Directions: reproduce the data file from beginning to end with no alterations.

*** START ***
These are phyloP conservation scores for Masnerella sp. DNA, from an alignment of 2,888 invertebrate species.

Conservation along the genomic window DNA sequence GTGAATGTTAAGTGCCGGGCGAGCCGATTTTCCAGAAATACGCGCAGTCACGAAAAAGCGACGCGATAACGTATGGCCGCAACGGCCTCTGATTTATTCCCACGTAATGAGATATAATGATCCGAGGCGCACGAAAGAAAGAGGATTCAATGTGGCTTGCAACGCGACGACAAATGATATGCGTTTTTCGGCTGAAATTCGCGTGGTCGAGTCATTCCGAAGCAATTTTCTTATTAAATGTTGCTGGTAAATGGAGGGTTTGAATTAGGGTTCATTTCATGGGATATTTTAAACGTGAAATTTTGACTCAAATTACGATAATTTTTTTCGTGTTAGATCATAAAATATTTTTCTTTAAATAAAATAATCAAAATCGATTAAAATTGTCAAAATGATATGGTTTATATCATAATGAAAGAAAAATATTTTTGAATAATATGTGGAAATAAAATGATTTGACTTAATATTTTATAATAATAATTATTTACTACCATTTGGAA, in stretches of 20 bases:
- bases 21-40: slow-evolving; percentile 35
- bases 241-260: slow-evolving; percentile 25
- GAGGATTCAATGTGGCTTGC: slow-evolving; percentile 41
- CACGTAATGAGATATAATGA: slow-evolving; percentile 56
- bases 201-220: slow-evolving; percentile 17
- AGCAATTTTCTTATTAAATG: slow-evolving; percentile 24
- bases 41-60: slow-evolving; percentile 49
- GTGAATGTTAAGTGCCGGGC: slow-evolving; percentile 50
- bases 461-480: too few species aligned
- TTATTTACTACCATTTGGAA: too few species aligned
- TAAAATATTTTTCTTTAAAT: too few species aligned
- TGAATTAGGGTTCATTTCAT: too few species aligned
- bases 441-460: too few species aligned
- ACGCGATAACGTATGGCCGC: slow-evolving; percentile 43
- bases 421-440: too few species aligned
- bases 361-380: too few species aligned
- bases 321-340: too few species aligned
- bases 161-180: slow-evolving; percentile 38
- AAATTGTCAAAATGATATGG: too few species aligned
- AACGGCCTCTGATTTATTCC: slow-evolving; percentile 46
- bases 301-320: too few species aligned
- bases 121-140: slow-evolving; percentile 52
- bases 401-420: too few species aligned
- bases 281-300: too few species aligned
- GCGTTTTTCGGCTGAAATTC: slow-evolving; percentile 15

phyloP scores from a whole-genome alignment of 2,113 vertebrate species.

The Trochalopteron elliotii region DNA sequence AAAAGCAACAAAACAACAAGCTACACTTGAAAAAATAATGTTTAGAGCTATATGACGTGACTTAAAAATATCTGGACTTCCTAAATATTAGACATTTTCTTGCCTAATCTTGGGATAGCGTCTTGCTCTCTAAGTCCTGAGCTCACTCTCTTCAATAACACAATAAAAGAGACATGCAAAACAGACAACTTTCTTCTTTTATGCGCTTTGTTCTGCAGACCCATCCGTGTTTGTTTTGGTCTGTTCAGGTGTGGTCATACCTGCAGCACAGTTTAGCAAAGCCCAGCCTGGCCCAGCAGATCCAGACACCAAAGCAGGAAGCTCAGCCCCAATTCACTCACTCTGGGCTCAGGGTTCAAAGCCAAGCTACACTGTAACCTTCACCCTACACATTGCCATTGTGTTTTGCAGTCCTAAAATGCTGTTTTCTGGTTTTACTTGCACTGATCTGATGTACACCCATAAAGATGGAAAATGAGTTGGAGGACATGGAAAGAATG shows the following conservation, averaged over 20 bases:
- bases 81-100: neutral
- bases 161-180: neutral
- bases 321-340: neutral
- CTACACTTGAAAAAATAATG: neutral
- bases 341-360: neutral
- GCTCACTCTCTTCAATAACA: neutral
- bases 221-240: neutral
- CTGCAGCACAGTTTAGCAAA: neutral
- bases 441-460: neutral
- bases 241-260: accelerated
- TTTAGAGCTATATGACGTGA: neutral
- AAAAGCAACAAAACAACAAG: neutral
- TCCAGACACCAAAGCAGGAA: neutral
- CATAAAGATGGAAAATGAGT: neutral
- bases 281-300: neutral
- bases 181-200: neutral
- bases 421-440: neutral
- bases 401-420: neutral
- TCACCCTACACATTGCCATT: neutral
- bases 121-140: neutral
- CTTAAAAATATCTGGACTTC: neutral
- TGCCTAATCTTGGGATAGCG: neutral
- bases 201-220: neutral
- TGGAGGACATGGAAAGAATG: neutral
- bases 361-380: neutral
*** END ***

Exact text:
These are phyloP conservation scores for Masnerella sp. DNA, from an alignment of 2,888 invertebrate species.

Conservation along the genomic window DNA sequence GTGAATGTTAAGTGCCGGGCGAGCCGATTTTCCAGAAATACGCGCAGTCACGAAAAAGCGACGCGATAACGTATGGCCGCAACGGCCTCTGATTTATTCCCACGTAATGAGATATAATGATCCGAGGCGCACGAAAGAAAGAGGATTCAATGTGGCTTGCAACGCGACGACAAATGATATGCGTTTTTCGGCTGAAATTCGCGTGGTCGAGTCATTCCGAAGCAATTTTCTTATTAAATGTTGCTGGTAAATGGAGGGTTTGAATTAGGGTTCATTTCATGGGATATTTTAAACGTGAAATTTTGACTCAAATTACGATAATTTTTTTCGTGTTAGATCATAAAATATTTTTCTTTAAATAAAATAATCAAAATCGATTAAAATTGTCAAAATGATATGGTTTATATCATAATGAAAGAAAAATATTTTTGAATAATATGTGGAAATAAAATGATTTGACTTAATATTTTATAATAATAATTATTTACTACCATTTGGAA, in stretches of 20 bases:
- bases 21-40: slow-evolving; percentile 35
- bases 241-260: slow-evolving; percentile 25
- GAGGATTCAATGTGGCTTGC: slow-evolving; percentile 41
- CACGTAATGAGATATAATGA: slow-evolving; percentile 56
- bases 201-220: slow-evolving; percentile 17
- AGCAATTTTCTTATTAAATG: slow-evolving; percentile 24
- bases 41-60: slow-evolving; percentile 49
- GTGAATGTTAAGTGCCGGGC: slow-evolving; percentile 50
- bases 461-480: too few species aligned
- TTATTTACTACCATTTGGAA: too few species aligned
- TAAAATATTTTTCTTTAAAT: too few species aligned
- TGAATTAGGGTTCATTTCAT: too few species aligned
- bases 441-460: too few species aligned
- ACGCGATAACGTATGGCCGC: slow-evolving; percentile 43
- bases 421-440: too few species aligned
- bases 361-380: too few species aligned
- bases 321-340: too few species aligned
- bases 161-180: slow-evolving; percentile 38
- AAATTGTCAAAATGATATGG: too few species aligned
- AACGGCCTCTGATTTATTCC: slow-evolving; percentile 46
- bases 301-320: too few species aligned
- bases 121-140: slow-evolving; percentile 52
- bases 401-420: too few species aligned
- bases 281-300: too few species aligned
- GCGTTTTTCGGCTGAAATTC: slow-evolving; percentile 15

phyloP scores from a whole-genome alignment of 2,113 vertebrate species.

The Trochalopteron elliotii region DNA sequence AAAAGCAACAAAACAACAAGCTACACTTGAAAAAATAATGTTTAGAGCTATATGACGTGACTTAAAAATATCTGGACTTCCTAAATATTAGACATTTTCTTGCCTAATCTTGGGATAGCGTCTTGCTCTCTAAGTCCTGAGCTCACTCTCTTCAATAACACAATAAAAGAGACATGCAAAACAGACAACTTTCTTCTTTTATGCGCTTTGTTCTGCAGACCCATCCGTGTTTGTTTTGGTCTGTTCAGGTGTGGTCATACCTGCAGCACAGTTTAGCAAAGCCCAGCCTGGCCCAGCAGATCCAGACACCAAAGCAGGAAGCTCAGCCCCAATTCACTCACTCTGGGCTCAGGGTTCAAAGCCAAGCTACACTGTAACCTTCACCCTACACATTGCCATTGTGTTTTGCAGTCCTAAAATGCTGTTTTCTGGTTTTACTTGCACTGATCTGATGTACACCCATAAAGATGGAAAATGAGTTGGAGGACATGGAAAGAATG shows the following conservation, averaged over 20 bases:
- bases 81-100: neutral
- bases 161-180: neutral
- bases 321-340: neutral
- CTACACTTGAAAAAATAATG: neutral
- bases 341-360: neutral
- GCTCACTCTCTTCAATAACA: neutral
- bases 221-240: neutral
- CTGCAGCACAGTTTAGCAAA: neutral
- bases 441-460: neutral
- bases 241-260: accelerated
- TTTAGAGCTATATGACGTGA: neutral
- AAAAGCAACAAAACAACAAG: neutral
- TCCAGACACCAAAGCAGGAA: neutral
- CATAAAGATGGAAAATGAGT: neutral
- bases 281-300: neutral
- bases 181-200: neutral
- bases 421-440: neutral
- bases 401-420: neutral
- TCACCCTACACATTGCCATT: neutral
- bases 121-140: neutral
- CTTAAAAATATCTGGACTTC: neutral
- TGCCTAATCTTGGGATAGCG: neutral
- bases 201-220: neutral
- TGGAGGACATGGAAAGAATG: neutral
- bases 361-380: neutral